Resist the urge to withdraw and isolate. Spend time in public spaces where you feel safe. Give comfort, and take comfort, from the people you care about. They may be having the exact same feelings as you do. There is power in voicing your thoughts and emotions, and it’s not healthy to keep them bottled up inside.

And watch for signs of emotional distress in your loved ones. Do what you can to support the people in your life, especially children. Encourage others to seek help if you think they need it.

2. Limit Your Exposure to Bad News
It’s important to stay informed. But that doesn’t mean you have to stay glued to the news or watch graphic videos. Create boundaries for yourself around consuming news about community violence. When you start getting anxious and angry, give yourself a break. Don’t go back to it until you’ve calmed down.

3. Prioritize Sleep and Exercise
Self-care starts with treating your body right. You need rest in order to cope well. Sleeping can be hard when your mind is racing, but there are things you can try to improve your sleep quality. Exercise is one of them, and it’s also a great stress reliever itself.

4. Practice Relaxation
There are lots of ways to relax besides exercising. Many people get great results from doing yoga and meditating. But relaxing can be as simple as pausing to breathe deeply, listening to music, cooking a meal, taking a walk, or creating something. Whatever works for you, that’s what you should do. For your own well-being.

5. Get Help
There are many resources to help individuals, families, and communities address violence and trauma impacting them, including:

• UpTheBlock, a searchable directory of services for Philadelphians

• 211, a helpline for Pennsylvanians

• Network of Neighbors Responding to Violence, which deploys “trauma responders” to help communities in Philadelphia cope

• The American Psychological Association’s resources for coping with violence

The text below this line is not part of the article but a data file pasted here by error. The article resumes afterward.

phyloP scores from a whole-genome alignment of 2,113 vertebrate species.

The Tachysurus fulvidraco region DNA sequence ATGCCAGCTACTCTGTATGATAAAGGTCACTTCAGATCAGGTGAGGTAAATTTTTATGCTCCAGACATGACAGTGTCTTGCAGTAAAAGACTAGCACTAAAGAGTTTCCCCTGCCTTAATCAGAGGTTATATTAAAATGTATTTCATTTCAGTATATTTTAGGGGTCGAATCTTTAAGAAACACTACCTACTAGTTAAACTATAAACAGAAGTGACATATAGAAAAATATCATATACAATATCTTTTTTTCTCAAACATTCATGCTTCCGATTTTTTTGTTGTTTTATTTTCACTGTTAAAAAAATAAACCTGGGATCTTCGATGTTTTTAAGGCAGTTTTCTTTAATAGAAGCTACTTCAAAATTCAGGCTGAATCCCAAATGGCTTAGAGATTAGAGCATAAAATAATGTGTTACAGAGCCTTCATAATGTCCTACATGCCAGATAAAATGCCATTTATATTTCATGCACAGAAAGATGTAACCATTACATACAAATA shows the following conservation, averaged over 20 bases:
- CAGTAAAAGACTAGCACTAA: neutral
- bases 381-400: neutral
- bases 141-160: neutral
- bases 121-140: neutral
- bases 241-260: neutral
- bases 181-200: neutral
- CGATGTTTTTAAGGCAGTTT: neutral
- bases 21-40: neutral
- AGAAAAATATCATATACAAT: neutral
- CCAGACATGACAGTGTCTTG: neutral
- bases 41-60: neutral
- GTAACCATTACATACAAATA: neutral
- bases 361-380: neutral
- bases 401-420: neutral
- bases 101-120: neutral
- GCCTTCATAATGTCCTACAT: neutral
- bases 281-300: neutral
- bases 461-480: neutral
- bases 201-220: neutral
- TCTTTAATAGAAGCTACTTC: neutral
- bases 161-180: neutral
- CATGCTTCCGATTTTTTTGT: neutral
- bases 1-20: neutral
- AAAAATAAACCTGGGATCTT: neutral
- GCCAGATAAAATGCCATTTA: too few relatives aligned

• SAMHSA’s disaster distress helpline: 1-800-985-5990

Don’t Ignore Your Stress

If you’re having panic attacks or chest pains, regularly feel irritable, or are getting worried about your mental or physical health, it’s time to get help. Talk to your doctor and let them help you find the best solutions. Or reach out directly to a therapist.

Independence members can get connected with behavioral health specialists by using the Provider Finder. They can also call the Mental Health number on the back of their member ID card to speak to someone who can help connect them to care.

Everybody Deserves to Be Safe From Violence

We shouldn’t just accept that community violence will always be part of our lives. As Alice Walker — the first Black woman to win a Pulitzer Prize in Literature for her novel The Color Purple — said, “the most common way people give up their power is by thinking they don’t have any.”

While reducing violence may seem impossible, we can have a safer world if we build it together. And that starts with taking care of ourselves and each other.

This content was originally published on IBX Insights.

About Dare Henry-Moss

Dare Henry-Moss is Health Equity Manager in the Health Equity department at Independence Blue Cross. Dare earned a bachelor’s degree in anthropology from Temple University and a Master’s degree in public health from the University of Pennsylvania. She is obsessed with health research and passionate about gender equality, racial justice, her hometown of Philadelphia, and being present for her family. She believes it should be easier for everyone to make the health choices that are best for them.